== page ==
In anticipation of a more detailed presentation of the scheme, Energy Minister Josh Frydenberg used the opportunity of the speech to the National Press Club to present the National Energy Guarantee as the best possible option to ensure reliability of supply, describing it as “technology neutral”. Amid mounting criticism leveled by retailers, analysts and leading developers of battery storage, few signs of a national consensus on the proposed NEG are emerging.
A new report drafted by Bloomberg New Energy Finance (BNEF), the United Nations Environment Programme (UNEP), and the Frankfurt School-UNEP Collaborating Centre shows that global solar energy investments overshadowed all other forms of electricity generation in 2017. China is leading the pack of the world’s largest renewables investors, followed by Australia, Mexico and Sweden.
Shell’s new report shows a world where solar meets the largest portion of primary energy demand as soon as 2050.
‘Unprecedented challenge’ for fossil fuels as low LCOE for solar and wind power, allied to tumbling storage costs, sees renewables claim larger share of bulk and dispatchable generation while adding vital flexibility to global energy mix.
GTM Research and SEIA’s final report on the solar market in 2017 shows both the struggle of the residential solar market, as well as a larger than anticipated fall in utility-scale volumes, leading to a 30% contraction overall.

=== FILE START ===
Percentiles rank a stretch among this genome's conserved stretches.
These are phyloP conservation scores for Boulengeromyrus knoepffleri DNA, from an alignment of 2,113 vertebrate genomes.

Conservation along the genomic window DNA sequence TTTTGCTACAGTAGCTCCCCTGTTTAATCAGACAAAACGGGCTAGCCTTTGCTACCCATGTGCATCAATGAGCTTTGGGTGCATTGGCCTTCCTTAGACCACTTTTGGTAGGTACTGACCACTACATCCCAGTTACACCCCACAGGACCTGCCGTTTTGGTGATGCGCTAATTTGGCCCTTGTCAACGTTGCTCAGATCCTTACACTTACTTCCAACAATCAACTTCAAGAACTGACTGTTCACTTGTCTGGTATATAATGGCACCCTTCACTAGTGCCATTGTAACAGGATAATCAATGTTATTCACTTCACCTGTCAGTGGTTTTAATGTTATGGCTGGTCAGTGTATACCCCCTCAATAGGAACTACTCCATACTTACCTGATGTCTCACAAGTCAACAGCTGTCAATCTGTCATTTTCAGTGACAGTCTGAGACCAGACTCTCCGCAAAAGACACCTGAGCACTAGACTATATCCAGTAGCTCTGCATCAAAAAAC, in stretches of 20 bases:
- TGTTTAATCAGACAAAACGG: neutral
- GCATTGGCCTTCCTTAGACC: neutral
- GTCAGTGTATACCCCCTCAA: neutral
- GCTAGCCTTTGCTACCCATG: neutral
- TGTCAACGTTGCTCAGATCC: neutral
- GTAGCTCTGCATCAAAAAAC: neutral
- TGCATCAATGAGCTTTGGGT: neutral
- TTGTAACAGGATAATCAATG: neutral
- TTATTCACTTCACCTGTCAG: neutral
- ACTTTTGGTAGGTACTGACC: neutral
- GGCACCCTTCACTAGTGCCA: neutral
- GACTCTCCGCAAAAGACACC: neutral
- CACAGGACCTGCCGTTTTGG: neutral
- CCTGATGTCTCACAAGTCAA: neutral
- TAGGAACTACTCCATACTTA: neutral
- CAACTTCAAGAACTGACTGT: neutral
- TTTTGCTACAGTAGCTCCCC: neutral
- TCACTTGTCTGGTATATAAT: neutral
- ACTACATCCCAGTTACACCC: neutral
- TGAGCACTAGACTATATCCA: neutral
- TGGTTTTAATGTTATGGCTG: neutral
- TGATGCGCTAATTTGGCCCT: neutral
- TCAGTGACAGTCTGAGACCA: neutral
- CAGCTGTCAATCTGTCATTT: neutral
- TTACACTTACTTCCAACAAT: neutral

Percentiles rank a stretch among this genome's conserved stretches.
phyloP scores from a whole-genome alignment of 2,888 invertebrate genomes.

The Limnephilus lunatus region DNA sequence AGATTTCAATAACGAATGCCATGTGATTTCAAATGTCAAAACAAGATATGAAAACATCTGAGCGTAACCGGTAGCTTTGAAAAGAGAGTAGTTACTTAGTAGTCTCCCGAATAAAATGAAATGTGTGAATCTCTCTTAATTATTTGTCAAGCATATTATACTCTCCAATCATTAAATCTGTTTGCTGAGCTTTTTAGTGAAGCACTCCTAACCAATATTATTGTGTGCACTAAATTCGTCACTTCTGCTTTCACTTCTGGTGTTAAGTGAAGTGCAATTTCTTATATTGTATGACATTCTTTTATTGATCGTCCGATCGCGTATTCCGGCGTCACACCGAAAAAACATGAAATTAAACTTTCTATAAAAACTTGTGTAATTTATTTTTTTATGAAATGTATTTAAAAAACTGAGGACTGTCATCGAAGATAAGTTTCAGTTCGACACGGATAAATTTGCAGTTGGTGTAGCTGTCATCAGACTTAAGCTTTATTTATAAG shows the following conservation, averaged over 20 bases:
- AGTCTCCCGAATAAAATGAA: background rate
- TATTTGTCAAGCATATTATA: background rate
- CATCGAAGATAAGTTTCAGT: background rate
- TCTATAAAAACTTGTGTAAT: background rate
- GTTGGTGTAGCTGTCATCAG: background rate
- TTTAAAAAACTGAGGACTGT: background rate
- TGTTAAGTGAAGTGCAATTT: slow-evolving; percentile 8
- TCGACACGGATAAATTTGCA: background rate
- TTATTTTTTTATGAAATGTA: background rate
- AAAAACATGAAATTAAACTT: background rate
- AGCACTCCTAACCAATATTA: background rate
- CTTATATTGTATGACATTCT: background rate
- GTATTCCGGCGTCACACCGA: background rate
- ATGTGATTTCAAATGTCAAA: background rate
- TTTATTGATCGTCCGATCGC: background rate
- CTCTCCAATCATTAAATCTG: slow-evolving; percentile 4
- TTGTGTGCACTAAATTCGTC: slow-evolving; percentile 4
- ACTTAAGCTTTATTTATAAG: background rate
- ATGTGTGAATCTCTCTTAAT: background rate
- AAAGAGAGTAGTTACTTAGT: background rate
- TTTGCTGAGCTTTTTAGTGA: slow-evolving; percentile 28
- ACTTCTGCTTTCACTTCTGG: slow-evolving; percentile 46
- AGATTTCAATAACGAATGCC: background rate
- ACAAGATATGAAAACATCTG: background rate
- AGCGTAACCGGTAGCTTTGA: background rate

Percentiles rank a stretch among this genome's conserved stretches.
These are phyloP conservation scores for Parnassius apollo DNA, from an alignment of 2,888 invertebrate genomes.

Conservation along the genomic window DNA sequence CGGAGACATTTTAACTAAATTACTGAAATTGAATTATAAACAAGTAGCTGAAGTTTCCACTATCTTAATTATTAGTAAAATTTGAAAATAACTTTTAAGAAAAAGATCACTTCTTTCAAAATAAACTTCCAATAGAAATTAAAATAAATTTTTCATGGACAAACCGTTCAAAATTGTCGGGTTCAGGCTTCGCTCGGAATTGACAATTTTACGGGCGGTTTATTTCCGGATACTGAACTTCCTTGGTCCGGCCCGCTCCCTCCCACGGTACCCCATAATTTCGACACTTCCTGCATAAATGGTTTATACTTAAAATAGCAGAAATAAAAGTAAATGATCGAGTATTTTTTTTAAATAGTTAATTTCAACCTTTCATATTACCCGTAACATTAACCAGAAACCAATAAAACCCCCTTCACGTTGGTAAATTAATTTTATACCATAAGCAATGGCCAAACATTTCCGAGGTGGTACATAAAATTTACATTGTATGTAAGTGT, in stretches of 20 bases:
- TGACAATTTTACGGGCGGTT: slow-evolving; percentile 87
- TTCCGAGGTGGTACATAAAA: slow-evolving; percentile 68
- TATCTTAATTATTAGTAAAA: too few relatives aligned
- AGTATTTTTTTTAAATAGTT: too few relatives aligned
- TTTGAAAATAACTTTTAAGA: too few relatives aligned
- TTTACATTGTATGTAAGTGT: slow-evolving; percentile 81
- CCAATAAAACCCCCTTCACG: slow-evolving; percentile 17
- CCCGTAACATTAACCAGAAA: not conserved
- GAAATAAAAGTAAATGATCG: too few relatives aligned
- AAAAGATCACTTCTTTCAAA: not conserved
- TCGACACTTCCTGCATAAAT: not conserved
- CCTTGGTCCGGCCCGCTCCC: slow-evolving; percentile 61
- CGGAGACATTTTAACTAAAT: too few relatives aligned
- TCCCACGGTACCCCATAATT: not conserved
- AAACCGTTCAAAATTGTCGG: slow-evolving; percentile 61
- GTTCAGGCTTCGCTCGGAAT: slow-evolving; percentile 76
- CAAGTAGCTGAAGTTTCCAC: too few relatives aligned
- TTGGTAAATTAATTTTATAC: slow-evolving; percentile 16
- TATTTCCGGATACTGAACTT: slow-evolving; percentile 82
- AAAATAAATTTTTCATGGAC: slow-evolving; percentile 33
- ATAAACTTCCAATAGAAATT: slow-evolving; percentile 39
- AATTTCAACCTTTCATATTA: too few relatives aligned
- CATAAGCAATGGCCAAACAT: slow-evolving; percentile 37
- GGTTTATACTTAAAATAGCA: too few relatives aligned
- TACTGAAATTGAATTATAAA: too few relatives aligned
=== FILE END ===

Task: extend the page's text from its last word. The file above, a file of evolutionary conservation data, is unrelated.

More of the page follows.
SA Liberal leader, and potential premier, Steven Marshall has been ordered to print a retraction for his campaign claim that the Liberal Energy Solution will save South Australians more than $300 per household.
The Grattan Institute has warned that surging small-scale solar system installations are depressing midday wholesale electricity prices – giving reason for subsidies to be cut and putting downward pressure of residential PV FITs. Green Energy Markets’ Tristan Edis says the level of solar generation is not yet a problem, and that simple solutions to absorb solar energy during the day are at hand.
Electricity retailer Powershop is dropping the rates for its Victorian customers by 5%, as it adds “a diverse set of renewable generation” to its portfolio. Powershop is the retail arms of New Zealand-based utility Meridian Energy.
The next decade will see the Asia-Pacific region cement its position as the global leader for the deployment of non-hydro renewables, with over 500 GW of new capacity being added. BMI Research published the finding last week as a part of its Global Renewables Forecast.